The Black Digital Elite: African American Leaders of the Information Revolution by John T. Barber, NOOK Book (eBook) | Barnes & Noble
Black Digital Elite: African American Leaders of the Information Revolution

Black Digital Elite: African American Leaders of the Information Revolution

by John T. Barber
     
 

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Most discussions of the digital divide focus on the gap between African Americans and others when it comes to using, and benefiting from, the technological and business opportunities of the information age. Although many African Americans are locked out of the information revolution, others are an integral part of its development and progress. Barber profiles 26 of

Overview

Most discussions of the digital divide focus on the gap between African Americans and others when it comes to using, and benefiting from, the technological and business opportunities of the information age. Although many African Americans are locked out of the information revolution, others are an integral part of its development and progress. Barber profiles 26 of those leaders here, engagingly and informatively blending biography with insight and analysis.

Most discussions of the digital divide focus on the gap between African Americans and others when it comes to using, and benefiting from, the technological and business opportunities of the information age. Although many African Americans are locked out of the information revolution, others are an integral part of its development and progress. Barber profiles 26 of them here, engagingly and informatively blending biography with insight and analysis.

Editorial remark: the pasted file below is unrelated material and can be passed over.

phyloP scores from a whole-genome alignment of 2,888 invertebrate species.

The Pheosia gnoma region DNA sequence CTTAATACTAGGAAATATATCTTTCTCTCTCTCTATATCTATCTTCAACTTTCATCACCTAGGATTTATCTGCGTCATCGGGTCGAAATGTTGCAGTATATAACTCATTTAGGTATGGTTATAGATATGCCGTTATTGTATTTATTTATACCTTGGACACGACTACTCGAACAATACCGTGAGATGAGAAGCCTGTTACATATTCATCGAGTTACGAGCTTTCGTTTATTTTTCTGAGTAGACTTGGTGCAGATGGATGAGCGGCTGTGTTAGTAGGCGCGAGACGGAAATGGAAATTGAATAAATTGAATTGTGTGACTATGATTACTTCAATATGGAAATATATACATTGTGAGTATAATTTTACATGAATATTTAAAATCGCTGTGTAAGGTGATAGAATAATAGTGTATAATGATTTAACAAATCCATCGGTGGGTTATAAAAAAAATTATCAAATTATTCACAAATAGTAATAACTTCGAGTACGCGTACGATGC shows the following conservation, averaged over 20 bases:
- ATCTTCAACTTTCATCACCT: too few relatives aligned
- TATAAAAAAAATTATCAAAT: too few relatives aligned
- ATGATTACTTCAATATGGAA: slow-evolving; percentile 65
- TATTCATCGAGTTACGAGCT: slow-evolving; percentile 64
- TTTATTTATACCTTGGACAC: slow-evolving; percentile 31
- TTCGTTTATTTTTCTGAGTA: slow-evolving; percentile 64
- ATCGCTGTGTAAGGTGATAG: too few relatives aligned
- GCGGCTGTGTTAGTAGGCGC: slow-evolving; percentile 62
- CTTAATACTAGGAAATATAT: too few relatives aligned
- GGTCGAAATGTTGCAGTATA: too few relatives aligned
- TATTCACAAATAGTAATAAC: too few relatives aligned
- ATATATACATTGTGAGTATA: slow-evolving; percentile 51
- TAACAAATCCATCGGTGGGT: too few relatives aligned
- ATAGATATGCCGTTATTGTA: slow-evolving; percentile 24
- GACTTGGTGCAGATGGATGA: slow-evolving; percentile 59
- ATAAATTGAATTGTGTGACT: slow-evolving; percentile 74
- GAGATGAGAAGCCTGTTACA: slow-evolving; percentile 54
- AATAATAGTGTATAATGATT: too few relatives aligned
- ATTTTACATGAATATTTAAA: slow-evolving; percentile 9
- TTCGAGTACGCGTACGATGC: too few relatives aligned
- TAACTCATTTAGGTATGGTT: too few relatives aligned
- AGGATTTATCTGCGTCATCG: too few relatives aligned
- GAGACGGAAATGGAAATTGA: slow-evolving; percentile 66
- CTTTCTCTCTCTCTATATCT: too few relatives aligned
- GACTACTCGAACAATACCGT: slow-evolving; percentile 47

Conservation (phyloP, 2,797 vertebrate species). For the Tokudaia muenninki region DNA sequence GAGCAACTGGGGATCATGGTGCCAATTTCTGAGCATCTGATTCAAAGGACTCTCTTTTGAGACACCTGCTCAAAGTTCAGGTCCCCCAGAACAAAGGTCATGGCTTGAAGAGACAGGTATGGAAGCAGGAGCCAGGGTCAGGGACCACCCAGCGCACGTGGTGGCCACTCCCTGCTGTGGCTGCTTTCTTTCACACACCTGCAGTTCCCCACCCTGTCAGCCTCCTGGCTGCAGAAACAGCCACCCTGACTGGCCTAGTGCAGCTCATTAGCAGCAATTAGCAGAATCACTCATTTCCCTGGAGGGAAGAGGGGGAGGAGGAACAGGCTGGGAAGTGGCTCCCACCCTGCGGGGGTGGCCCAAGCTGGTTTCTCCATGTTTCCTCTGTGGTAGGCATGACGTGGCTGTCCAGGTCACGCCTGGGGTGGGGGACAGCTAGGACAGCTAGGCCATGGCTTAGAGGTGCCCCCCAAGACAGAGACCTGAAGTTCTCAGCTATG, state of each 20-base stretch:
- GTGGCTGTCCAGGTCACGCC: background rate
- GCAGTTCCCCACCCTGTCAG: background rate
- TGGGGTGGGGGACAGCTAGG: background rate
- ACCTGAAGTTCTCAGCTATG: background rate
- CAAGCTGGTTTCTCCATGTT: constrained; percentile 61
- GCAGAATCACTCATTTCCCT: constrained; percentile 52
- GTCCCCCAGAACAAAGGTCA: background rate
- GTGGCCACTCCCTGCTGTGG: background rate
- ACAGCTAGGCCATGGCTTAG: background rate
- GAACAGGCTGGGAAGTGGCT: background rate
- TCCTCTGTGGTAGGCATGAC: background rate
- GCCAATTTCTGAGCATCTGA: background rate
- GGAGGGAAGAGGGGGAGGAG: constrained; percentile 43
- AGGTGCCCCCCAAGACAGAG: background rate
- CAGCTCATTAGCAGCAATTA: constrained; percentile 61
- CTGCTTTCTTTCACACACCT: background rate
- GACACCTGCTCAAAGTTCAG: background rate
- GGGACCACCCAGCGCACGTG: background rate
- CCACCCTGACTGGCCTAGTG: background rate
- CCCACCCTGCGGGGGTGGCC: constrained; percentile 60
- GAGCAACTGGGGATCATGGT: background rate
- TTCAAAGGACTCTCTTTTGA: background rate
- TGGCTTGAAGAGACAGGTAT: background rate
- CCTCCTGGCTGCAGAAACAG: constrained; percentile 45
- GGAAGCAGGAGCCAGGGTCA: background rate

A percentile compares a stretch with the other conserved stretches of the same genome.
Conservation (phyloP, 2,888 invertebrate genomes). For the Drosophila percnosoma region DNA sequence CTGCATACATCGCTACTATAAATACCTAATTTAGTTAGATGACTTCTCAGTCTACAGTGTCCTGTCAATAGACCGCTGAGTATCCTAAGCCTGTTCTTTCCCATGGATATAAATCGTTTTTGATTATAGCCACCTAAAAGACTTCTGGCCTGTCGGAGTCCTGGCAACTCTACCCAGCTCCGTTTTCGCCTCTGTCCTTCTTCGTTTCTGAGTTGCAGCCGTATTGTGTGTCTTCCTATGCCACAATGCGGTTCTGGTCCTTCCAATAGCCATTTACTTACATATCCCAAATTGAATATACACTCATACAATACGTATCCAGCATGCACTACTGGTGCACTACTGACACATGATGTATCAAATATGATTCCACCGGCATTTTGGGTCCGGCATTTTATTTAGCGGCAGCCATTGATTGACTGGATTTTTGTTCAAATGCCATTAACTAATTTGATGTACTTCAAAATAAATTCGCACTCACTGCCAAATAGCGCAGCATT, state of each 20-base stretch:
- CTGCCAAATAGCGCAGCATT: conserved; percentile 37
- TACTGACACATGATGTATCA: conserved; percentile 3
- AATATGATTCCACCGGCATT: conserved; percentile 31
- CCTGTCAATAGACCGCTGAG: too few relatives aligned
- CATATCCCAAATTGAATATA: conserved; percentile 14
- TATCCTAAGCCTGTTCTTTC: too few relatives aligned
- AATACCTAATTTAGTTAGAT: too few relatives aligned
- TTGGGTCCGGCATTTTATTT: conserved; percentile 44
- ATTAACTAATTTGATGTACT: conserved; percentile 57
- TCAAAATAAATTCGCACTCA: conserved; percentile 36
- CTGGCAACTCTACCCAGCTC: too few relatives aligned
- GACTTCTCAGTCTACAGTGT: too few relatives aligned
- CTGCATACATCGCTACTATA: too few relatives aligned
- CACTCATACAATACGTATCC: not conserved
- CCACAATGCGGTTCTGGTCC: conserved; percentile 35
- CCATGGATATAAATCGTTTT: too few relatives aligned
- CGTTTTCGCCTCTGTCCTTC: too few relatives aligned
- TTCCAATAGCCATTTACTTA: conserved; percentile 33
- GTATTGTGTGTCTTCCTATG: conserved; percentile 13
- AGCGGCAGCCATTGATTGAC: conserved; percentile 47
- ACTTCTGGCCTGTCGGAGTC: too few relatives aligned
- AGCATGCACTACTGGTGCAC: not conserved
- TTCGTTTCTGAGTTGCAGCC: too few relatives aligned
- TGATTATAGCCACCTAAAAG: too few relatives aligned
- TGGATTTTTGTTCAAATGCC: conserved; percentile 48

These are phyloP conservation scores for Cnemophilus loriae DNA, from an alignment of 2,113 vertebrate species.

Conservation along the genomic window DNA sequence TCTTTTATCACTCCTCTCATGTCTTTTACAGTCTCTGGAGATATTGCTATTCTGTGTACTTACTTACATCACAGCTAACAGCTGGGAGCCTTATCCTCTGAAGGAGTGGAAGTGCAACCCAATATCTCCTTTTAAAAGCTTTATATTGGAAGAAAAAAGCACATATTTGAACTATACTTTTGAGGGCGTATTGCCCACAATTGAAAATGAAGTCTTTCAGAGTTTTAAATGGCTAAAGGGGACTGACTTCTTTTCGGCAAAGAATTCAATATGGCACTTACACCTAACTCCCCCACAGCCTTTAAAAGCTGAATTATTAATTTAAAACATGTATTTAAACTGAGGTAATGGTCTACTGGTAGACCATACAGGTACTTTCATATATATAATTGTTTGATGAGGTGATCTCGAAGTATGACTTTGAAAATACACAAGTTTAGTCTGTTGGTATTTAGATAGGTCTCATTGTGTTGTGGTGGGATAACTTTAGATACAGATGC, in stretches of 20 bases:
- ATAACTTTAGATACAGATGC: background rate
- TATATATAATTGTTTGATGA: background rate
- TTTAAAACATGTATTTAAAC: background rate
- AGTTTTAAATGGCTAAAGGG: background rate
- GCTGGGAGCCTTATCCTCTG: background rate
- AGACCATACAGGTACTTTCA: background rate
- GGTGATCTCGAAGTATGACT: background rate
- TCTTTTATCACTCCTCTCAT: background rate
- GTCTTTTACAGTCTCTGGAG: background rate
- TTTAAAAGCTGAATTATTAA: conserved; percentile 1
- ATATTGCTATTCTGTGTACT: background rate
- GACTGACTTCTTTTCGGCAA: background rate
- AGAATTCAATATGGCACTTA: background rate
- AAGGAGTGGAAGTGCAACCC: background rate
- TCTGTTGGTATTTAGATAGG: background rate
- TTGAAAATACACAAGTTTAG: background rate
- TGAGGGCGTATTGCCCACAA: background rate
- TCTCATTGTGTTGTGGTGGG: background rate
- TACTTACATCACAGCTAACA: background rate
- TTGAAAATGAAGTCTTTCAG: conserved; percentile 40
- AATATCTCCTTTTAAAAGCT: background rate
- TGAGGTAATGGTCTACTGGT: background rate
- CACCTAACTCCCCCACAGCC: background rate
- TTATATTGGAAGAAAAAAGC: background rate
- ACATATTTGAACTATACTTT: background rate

Documenting history as it is being made, this book features achievers in all fields of relevant endeavor, including scientists, business leaders, power brokers, and community leaders. Among them are Robert Johnson, CEO of Black Entertainment Television; Richard Parsons, CEO of AOL Time-Warner; congressmen and other policymakers in Washington, D.C.; and men and women who are working to bridge the digital divide in satellite radio, web-based portals, and on the ground with IT workshops. This book is not just about business success or technological progress. The African American digerati are solving one of the great social challenges of the 21st century: creating a black community that is prosperous in a society that has changed from being a land-based industrial society to a cyberspace-based information society.

Editorial Reviews

From the Publisher
"[T]his book opens the window to the leadership role of African Americans in the digital arena. Barber offers a way to examine the relationship between African Americans and the Information Revolution. He also reminds his readers that considering the internet a white technology ignores the contributions and complexities in African Americans' relationship to the new digital media." - The Journal of African American History

"Barber provides profiles of 26 African Americans who are leaders in the information industry, including computer scientists, policymakers, educators, entrepreneurs, mathematicians, analysts, developers, activists, and businesspeople. He describes the contributions and lives of innovators such as Roy L. Clay, Sr., Clarence (Skip) Ellis, Ronald H. Brown, Congressman Bobby L. Rush, Reverend Jesse Jackson, Dhyana Ziegler, Robert L. Johnson, and Kenn Turner." - Reference & Research Book News